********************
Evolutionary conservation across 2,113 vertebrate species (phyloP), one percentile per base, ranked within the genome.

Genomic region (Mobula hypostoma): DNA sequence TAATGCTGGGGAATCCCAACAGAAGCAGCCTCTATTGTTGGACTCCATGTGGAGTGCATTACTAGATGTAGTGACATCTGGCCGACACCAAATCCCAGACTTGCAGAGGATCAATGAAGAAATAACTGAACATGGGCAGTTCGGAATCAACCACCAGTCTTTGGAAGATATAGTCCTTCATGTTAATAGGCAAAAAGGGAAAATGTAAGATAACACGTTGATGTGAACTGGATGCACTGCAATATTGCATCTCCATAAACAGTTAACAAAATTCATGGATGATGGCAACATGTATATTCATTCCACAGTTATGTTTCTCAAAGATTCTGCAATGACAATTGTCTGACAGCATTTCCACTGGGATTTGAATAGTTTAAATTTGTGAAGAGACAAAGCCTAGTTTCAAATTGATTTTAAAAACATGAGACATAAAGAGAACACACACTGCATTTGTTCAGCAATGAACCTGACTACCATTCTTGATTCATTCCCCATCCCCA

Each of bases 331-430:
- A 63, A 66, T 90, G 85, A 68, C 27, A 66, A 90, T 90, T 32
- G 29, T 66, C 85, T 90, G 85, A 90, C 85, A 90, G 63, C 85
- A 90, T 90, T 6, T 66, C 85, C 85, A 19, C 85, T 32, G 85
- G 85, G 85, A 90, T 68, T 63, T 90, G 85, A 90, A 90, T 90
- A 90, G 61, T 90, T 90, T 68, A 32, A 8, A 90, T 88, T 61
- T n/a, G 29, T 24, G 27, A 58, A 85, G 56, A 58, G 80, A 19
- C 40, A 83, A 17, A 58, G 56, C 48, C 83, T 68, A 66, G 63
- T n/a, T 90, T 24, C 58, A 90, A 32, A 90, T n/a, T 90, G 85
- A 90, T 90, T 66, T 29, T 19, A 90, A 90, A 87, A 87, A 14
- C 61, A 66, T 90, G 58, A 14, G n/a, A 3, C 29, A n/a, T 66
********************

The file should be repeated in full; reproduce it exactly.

Evolutionary conservation across 2,113 vertebrate species (phyloP), one percentile per base, ranked within the genome.

Genomic region (Mobula hypostoma): DNA sequence TAATGCTGGGGAATCCCAACAGAAGCAGCCTCTATTGTTGGACTCCATGTGGAGTGCATTACTAGATGTAGTGACATCTGGCCGACACCAAATCCCAGACTTGCAGAGGATCAATGAAGAAATAACTGAACATGGGCAGTTCGGAATCAACCACCAGTCTTTGGAAGATATAGTCCTTCATGTTAATAGGCAAAAAGGGAAAATGTAAGATAACACGTTGATGTGAACTGGATGCACTGCAATATTGCATCTCCATAAACAGTTAACAAAATTCATGGATGATGGCAACATGTATATTCATTCCACAGTTATGTTTCTCAAAGATTCTGCAATGACAATTGTCTGACAGCATTTCCACTGGGATTTGAATAGTTTAAATTTGTGAAGAGACAAAGCCTAGTTTCAAATTGATTTTAAAAACATGAGACATAAAGAGAACACACACTGCATTTGTTCAGCAATGAACCTGACTACCATTCTTGATTCATTCCCCATCCCCA

Each of bases 331-430:
- A 63, A 66, T 90, G 85, A 68, C 27, A 66, A 90, T 90, T 32
- G 29, T 66, C 85, T 90, G 85, A 90, C 85, A 90, G 63, C 85
- A 90, T 90, T 6, T 66, C 85, C 85, A 19, C 85, T 32, G 85
- G 85, G 85, A 90, T 68, T 63, T 90, G 85, A 90, A 90, T 90
- A 90, G 61, T 90, T 90, T 68, A 32, A 8, A 90, T 88, T 61
- T n/a, G 29, T 24, G 27, A 58, A 85, G 56, A 58, G 80, A 19
- C 40, A 83, A 17, A 58, G 56, C 48, C 83, T 68, A 66, G 63
- T n/a, T 90, T 24, C 58, A 90, A 32, A 90, T n/a, T 90, G 85
- A 90, T 90, T 66, T 29, T 19, A 90, A 90, A 87, A 87, A 14
- C 61, A 66, T 90, G 58, A 14, G n/a, A 3, C 29, A n/a, T 66